For Guardiola, some methodologies inherent to La Práctica involve looking for ways in which artists and other cultural producers can share the references and conceptual underpinnings of their particular kind of work as a way of questioning “how work is exhibited, how we write about cultural production, and how we can document a research process.” Writing is consistently emphasized in the program, and publications are intended to share and make visible the internal processes of the different creative groups and individuals. Material outcomes are secondary to participants’ immersion in the practices of their peers—other fellows, residents, or the codirectors. Still, the codirectors do organize professional group workshops whenever common needs are identified, most often around budgeting and project or artist-statement writing. According to Linares, who was a participant in the first session of the program, La Práctica was once more inclined toward the visual arts but purposefully broadened its perspective: “At the time, the program directly confronted a cultural crisis … Everyone was encouraged to develop an ambitious project that could not be developed without the help and connections that Beta-Local tried to provide. It was very focused on the production of a material project, whereas now I see it more focused on the production of thought.” Likewise, La Práctica has grown to welcome not only artists but myriad other cultural producers: architects, dancers, designers, researchers, writers, poets, and curators, among others. Fellows’ projects have not always fit comfortably under the label of “contemporary art,” such as a local organic food distributor (El Departamento de la Comida, Tara Rodríguez-Besosa, 2009–10), a printing press (La Impresora, Nicole Delgado, 2014–16), and a native wood salvaging project (MAOF, Diego de la Cruz Gaitán, 2013–15).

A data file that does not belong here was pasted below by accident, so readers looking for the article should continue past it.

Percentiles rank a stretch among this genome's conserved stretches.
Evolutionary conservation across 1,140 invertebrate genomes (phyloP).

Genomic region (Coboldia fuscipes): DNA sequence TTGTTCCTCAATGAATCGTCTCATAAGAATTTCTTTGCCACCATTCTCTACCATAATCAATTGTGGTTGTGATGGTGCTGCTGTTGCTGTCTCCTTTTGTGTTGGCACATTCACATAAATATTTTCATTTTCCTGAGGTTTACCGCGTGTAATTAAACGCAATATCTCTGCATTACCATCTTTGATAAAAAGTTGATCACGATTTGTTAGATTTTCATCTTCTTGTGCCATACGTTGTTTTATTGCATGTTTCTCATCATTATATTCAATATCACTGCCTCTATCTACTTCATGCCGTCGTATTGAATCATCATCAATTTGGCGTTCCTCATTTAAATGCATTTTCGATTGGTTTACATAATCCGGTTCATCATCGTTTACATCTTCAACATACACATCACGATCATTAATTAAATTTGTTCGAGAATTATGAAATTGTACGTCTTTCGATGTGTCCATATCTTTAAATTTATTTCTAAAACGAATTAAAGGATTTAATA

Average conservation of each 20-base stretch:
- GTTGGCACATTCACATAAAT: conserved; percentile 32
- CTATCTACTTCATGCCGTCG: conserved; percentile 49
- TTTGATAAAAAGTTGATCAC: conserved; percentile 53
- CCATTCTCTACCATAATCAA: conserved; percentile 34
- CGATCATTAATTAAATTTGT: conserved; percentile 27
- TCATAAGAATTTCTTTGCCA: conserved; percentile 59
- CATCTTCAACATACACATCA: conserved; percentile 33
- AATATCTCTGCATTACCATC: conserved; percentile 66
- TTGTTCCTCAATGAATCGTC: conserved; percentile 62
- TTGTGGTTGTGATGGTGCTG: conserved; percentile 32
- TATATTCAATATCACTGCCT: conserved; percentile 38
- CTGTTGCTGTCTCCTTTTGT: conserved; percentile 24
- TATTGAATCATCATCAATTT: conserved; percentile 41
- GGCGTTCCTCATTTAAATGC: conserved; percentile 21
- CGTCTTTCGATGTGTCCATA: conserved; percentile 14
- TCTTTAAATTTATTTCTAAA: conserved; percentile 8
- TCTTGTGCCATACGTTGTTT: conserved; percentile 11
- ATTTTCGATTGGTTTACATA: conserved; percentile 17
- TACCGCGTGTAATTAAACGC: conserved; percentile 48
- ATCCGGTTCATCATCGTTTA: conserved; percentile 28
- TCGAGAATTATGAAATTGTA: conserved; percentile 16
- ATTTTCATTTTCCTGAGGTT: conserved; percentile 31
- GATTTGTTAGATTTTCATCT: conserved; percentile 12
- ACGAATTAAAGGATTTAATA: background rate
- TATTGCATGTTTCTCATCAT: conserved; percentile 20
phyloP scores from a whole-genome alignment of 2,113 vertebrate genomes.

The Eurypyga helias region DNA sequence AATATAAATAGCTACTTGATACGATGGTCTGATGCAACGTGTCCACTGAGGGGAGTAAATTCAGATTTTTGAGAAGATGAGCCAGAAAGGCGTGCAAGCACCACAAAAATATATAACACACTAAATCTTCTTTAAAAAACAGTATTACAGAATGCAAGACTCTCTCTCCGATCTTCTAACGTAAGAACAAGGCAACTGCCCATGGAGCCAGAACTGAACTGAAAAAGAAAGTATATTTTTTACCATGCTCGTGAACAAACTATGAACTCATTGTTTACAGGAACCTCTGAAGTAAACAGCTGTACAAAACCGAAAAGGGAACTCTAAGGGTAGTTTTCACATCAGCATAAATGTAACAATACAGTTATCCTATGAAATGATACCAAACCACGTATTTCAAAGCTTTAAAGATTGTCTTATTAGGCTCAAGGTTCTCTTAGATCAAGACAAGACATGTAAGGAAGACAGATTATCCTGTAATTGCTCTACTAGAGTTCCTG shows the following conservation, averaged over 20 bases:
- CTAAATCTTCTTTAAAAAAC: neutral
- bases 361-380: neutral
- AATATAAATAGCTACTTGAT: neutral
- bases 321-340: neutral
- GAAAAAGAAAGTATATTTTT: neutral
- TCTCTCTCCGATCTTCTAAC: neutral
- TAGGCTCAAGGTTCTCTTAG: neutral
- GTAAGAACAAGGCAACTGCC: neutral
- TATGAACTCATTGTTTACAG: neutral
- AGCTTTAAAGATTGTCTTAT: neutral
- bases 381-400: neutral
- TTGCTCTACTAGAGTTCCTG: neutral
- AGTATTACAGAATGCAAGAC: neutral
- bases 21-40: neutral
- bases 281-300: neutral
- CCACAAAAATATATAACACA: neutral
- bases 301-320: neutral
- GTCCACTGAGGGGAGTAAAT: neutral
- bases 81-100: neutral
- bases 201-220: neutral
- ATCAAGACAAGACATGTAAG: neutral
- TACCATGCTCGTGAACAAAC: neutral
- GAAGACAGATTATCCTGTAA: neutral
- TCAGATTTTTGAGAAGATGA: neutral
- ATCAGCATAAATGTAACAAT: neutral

The context and concepts that define La Práctica are intimately intertwined in theory and practice. The 2013–14 session, for instance, focussed on Caribbean writers and texts to support the fellows’ individual projects and shared affinities. Curator Sofía Olascoaga presented her research on Iván Illich as part of her residency at The Harbor, and then invited all La Práctica 2013–14 fellows and co-directors to develop a workshop for her project “Between Utopia and Disenchantment” in Cuernavaca, Mexico. They collaboratively developed a workshop where people weaved baskets while reading a text aloud, usually from a Caribbean writer or one related to the labor movement in Puerto Rico and artisanal practice. In fellow Mónica Rodríguez’s experience, that year “the theories of Iván Illich on decolonization, pedagogical alternatives, and other forms of sharing knowledge were present in the way we were thinking and working in our individual and group projects.” Spanish artist Claudia Claremi’s experience during the 2014–15 session is representative of the collaborative nature of Beta-Local’s programs, which emphasize “the feeling of freedom and the possibility of not only doing a project—as in a residency—but also of being able to touch other platforms within Beta-Local, such as La Iván Illich, the ‘Pin-Up’ presentations, and The Harbor.” Claremi presented an idea of working around the subject of scarce and forgotten varieties of fruit, eventually producing a 16 mm film in a workshop with Kathryn Ramey (a resident artist with The Harbor), an open studio, and, after acquiring more funding, a publication. Virginia Colwell, an artist from the United States and Mexico, came to La Práctica in 2014–15 to research the Fuerzas Armadas de Liberación Nacional (Armed Forces of National Liberation) and the socialist Puerto Rican independence actions of the 1970s and 1980s. In her experience, the codirectors at the time—Cruz, Guardiola, and Gallisá Muriente—provided perspective on the daily struggles of contemporary colonialism and pushed her to think about radicalism and activism in unexpected ways. Ad Minoliti, an Argentine artist who visited for six months as part of La Práctica during the 2015–16 session, noted the radical change her project on architecture underwent through the effective, symbiotic relationship between the program and Delgado’s La Impresora.